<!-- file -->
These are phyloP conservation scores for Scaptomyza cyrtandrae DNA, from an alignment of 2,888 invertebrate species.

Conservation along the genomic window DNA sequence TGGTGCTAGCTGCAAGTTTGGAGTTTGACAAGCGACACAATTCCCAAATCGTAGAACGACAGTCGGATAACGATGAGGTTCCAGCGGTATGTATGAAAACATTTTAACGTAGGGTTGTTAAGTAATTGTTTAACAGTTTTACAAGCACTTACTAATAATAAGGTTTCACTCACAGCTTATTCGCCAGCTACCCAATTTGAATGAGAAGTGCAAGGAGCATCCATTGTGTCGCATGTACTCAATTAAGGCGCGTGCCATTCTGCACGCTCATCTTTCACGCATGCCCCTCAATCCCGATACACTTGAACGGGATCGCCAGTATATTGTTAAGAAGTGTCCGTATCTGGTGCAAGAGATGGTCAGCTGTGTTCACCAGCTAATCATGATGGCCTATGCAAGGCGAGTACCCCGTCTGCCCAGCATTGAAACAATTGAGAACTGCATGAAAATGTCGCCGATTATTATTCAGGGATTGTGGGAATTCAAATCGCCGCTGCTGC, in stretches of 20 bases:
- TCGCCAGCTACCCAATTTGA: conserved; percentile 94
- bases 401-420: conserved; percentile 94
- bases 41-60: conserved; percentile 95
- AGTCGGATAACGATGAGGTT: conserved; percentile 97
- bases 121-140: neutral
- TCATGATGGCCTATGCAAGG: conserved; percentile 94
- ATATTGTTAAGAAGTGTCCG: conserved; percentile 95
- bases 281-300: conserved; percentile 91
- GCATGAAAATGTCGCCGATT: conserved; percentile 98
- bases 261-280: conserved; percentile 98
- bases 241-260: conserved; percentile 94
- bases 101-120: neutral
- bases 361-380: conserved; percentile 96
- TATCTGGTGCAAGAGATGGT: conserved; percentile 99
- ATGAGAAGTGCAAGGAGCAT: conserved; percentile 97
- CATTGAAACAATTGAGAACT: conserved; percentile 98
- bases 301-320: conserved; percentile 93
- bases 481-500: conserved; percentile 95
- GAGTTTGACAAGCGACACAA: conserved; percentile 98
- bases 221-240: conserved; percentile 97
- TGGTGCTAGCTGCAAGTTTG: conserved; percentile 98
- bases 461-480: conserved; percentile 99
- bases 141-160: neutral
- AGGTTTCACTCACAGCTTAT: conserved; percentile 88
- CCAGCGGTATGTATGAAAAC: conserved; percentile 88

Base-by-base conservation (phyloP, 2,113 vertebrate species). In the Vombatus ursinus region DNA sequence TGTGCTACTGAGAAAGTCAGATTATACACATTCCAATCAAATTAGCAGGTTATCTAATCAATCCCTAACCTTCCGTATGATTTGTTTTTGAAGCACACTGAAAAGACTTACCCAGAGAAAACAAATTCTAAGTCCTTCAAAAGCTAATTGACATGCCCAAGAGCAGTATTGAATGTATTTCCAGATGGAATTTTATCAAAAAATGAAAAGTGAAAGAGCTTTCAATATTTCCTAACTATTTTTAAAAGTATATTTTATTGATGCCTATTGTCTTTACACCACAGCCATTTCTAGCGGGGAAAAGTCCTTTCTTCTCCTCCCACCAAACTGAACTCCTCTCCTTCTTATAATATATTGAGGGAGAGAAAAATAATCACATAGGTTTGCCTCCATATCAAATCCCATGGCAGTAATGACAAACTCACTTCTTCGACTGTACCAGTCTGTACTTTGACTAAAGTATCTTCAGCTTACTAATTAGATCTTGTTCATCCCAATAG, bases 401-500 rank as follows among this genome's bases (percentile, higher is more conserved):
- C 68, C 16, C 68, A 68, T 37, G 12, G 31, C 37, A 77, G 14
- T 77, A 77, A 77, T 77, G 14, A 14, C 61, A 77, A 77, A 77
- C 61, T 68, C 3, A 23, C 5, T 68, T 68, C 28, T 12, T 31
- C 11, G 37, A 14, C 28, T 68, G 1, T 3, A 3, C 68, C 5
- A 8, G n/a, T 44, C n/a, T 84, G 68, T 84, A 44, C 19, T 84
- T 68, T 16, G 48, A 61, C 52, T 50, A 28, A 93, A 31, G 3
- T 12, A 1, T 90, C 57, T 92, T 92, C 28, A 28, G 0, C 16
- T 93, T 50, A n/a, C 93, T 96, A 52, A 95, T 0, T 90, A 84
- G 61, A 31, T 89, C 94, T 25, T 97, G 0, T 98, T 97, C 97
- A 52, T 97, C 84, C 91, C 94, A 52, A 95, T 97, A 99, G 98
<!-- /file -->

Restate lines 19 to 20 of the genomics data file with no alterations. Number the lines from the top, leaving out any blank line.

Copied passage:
- bases 301-320: conserved; percentile 93
- bases 481-500: conserved; percentile 95